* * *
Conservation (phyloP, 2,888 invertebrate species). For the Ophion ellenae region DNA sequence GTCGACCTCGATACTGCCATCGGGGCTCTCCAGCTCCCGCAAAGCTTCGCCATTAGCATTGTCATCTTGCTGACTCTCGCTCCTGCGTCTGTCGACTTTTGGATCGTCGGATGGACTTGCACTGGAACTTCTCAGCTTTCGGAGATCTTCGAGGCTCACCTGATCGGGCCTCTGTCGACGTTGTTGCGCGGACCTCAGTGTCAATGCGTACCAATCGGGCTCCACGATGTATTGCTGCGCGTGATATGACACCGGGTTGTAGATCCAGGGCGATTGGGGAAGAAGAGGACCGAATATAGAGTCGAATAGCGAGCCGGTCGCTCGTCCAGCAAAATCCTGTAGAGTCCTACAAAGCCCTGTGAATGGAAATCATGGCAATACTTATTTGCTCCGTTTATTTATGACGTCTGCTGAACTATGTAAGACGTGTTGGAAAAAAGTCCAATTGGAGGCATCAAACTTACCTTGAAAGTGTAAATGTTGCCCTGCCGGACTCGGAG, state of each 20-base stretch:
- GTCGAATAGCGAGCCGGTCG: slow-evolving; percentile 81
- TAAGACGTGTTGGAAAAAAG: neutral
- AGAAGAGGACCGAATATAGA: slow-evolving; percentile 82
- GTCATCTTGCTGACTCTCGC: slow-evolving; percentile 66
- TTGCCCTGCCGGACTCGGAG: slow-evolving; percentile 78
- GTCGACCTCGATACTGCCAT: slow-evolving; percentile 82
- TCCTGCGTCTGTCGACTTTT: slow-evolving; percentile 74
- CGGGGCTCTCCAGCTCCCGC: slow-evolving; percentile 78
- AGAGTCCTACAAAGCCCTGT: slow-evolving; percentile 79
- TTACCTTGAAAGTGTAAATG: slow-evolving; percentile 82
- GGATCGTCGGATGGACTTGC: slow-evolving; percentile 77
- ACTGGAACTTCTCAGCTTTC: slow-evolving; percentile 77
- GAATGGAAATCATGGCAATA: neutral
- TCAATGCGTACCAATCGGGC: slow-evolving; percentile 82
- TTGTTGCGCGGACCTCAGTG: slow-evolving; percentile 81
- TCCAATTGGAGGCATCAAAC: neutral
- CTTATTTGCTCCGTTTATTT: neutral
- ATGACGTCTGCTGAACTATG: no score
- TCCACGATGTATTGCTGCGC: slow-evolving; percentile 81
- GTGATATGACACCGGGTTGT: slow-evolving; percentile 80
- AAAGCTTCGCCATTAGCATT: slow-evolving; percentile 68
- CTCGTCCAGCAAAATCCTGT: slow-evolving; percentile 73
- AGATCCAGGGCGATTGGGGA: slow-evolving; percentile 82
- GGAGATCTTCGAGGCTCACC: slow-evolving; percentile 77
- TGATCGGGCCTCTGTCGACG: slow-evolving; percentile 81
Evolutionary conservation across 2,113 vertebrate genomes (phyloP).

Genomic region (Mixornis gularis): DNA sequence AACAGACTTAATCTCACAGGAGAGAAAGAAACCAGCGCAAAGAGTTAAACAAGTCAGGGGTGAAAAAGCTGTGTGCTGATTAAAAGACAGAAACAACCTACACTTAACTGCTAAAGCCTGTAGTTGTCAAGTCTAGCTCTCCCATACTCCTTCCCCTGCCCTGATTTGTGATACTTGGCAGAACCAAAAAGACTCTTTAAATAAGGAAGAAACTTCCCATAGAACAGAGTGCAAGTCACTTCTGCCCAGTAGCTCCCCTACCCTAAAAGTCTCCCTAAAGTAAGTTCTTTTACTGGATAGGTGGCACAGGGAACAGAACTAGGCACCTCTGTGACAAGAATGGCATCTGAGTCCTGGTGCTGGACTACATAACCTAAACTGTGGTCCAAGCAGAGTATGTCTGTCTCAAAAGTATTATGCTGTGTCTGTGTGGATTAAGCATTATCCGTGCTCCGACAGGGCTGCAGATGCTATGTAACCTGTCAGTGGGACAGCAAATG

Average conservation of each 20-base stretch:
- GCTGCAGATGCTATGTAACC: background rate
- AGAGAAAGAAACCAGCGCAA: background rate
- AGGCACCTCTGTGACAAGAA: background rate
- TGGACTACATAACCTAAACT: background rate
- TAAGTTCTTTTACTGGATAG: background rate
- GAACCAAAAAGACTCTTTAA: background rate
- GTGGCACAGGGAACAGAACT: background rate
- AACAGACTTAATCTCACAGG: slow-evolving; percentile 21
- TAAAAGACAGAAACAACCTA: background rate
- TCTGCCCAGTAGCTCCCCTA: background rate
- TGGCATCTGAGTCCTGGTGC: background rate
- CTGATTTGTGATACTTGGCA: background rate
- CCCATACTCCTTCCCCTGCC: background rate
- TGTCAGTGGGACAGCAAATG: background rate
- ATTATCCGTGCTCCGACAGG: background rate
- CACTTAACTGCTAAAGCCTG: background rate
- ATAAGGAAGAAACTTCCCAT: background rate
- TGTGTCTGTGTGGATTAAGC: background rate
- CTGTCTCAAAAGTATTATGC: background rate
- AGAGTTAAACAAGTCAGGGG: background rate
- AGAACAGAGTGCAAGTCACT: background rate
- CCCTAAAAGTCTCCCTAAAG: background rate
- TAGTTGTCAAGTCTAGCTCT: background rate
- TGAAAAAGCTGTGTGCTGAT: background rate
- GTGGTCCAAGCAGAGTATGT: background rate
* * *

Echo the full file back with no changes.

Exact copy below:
Conservation (phyloP, 2,888 invertebrate species). For the Ophion ellenae region DNA sequence GTCGACCTCGATACTGCCATCGGGGCTCTCCAGCTCCCGCAAAGCTTCGCCATTAGCATTGTCATCTTGCTGACTCTCGCTCCTGCGTCTGTCGACTTTTGGATCGTCGGATGGACTTGCACTGGAACTTCTCAGCTTTCGGAGATCTTCGAGGCTCACCTGATCGGGCCTCTGTCGACGTTGTTGCGCGGACCTCAGTGTCAATGCGTACCAATCGGGCTCCACGATGTATTGCTGCGCGTGATATGACACCGGGTTGTAGATCCAGGGCGATTGGGGAAGAAGAGGACCGAATATAGAGTCGAATAGCGAGCCGGTCGCTCGTCCAGCAAAATCCTGTAGAGTCCTACAAAGCCCTGTGAATGGAAATCATGGCAATACTTATTTGCTCCGTTTATTTATGACGTCTGCTGAACTATGTAAGACGTGTTGGAAAAAAGTCCAATTGGAGGCATCAAACTTACCTTGAAAGTGTAAATGTTGCCCTGCCGGACTCGGAG, state of each 20-base stretch:
- GTCGAATAGCGAGCCGGTCG: slow-evolving; percentile 81
- TAAGACGTGTTGGAAAAAAG: neutral
- AGAAGAGGACCGAATATAGA: slow-evolving; percentile 82
- GTCATCTTGCTGACTCTCGC: slow-evolving; percentile 66
- TTGCCCTGCCGGACTCGGAG: slow-evolving; percentile 78
- GTCGACCTCGATACTGCCAT: slow-evolving; percentile 82
- TCCTGCGTCTGTCGACTTTT: slow-evolving; percentile 74
- CGGGGCTCTCCAGCTCCCGC: slow-evolving; percentile 78
- AGAGTCCTACAAAGCCCTGT: slow-evolving; percentile 79
- TTACCTTGAAAGTGTAAATG: slow-evolving; percentile 82
- GGATCGTCGGATGGACTTGC: slow-evolving; percentile 77
- ACTGGAACTTCTCAGCTTTC: slow-evolving; percentile 77
- GAATGGAAATCATGGCAATA: neutral
- TCAATGCGTACCAATCGGGC: slow-evolving; percentile 82
- TTGTTGCGCGGACCTCAGTG: slow-evolving; percentile 81
- TCCAATTGGAGGCATCAAAC: neutral
- CTTATTTGCTCCGTTTATTT: neutral
- ATGACGTCTGCTGAACTATG: no score
- TCCACGATGTATTGCTGCGC: slow-evolving; percentile 81
- GTGATATGACACCGGGTTGT: slow-evolving; percentile 80
- AAAGCTTCGCCATTAGCATT: slow-evolving; percentile 68
- CTCGTCCAGCAAAATCCTGT: slow-evolving; percentile 73
- AGATCCAGGGCGATTGGGGA: slow-evolving; percentile 82
- GGAGATCTTCGAGGCTCACC: slow-evolving; percentile 77
- TGATCGGGCCTCTGTCGACG: slow-evolving; percentile 81
Evolutionary conservation across 2,113 vertebrate genomes (phyloP).

Genomic region (Mixornis gularis): DNA sequence AACAGACTTAATCTCACAGGAGAGAAAGAAACCAGCGCAAAGAGTTAAACAAGTCAGGGGTGAAAAAGCTGTGTGCTGATTAAAAGACAGAAACAACCTACACTTAACTGCTAAAGCCTGTAGTTGTCAAGTCTAGCTCTCCCATACTCCTTCCCCTGCCCTGATTTGTGATACTTGGCAGAACCAAAAAGACTCTTTAAATAAGGAAGAAACTTCCCATAGAACAGAGTGCAAGTCACTTCTGCCCAGTAGCTCCCCTACCCTAAAAGTCTCCCTAAAGTAAGTTCTTTTACTGGATAGGTGGCACAGGGAACAGAACTAGGCACCTCTGTGACAAGAATGGCATCTGAGTCCTGGTGCTGGACTACATAACCTAAACTGTGGTCCAAGCAGAGTATGTCTGTCTCAAAAGTATTATGCTGTGTCTGTGTGGATTAAGCATTATCCGTGCTCCGACAGGGCTGCAGATGCTATGTAACCTGTCAGTGGGACAGCAAATG

Average conservation of each 20-base stretch:
- GCTGCAGATGCTATGTAACC: background rate
- AGAGAAAGAAACCAGCGCAA: background rate
- AGGCACCTCTGTGACAAGAA: background rate
- TGGACTACATAACCTAAACT: background rate
- TAAGTTCTTTTACTGGATAG: background rate
- GAACCAAAAAGACTCTTTAA: background rate
- GTGGCACAGGGAACAGAACT: background rate
- AACAGACTTAATCTCACAGG: slow-evolving; percentile 21
- TAAAAGACAGAAACAACCTA: background rate
- TCTGCCCAGTAGCTCCCCTA: background rate
- TGGCATCTGAGTCCTGGTGC: background rate
- CTGATTTGTGATACTTGGCA: background rate
- CCCATACTCCTTCCCCTGCC: background rate
- TGTCAGTGGGACAGCAAATG: background rate
- ATTATCCGTGCTCCGACAGG: background rate
- CACTTAACTGCTAAAGCCTG: background rate
- ATAAGGAAGAAACTTCCCAT: background rate
- TGTGTCTGTGTGGATTAAGC: background rate
- CTGTCTCAAAAGTATTATGC: background rate
- AGAGTTAAACAAGTCAGGGG: background rate
- AGAACAGAGTGCAAGTCACT: background rate
- CCCTAAAAGTCTCCCTAAAG: background rate
- TAGTTGTCAAGTCTAGCTCT: background rate
- TGAAAAAGCTGTGTGCTGAT: background rate
- GTGGTCCAAGCAGAGTATGT: background rate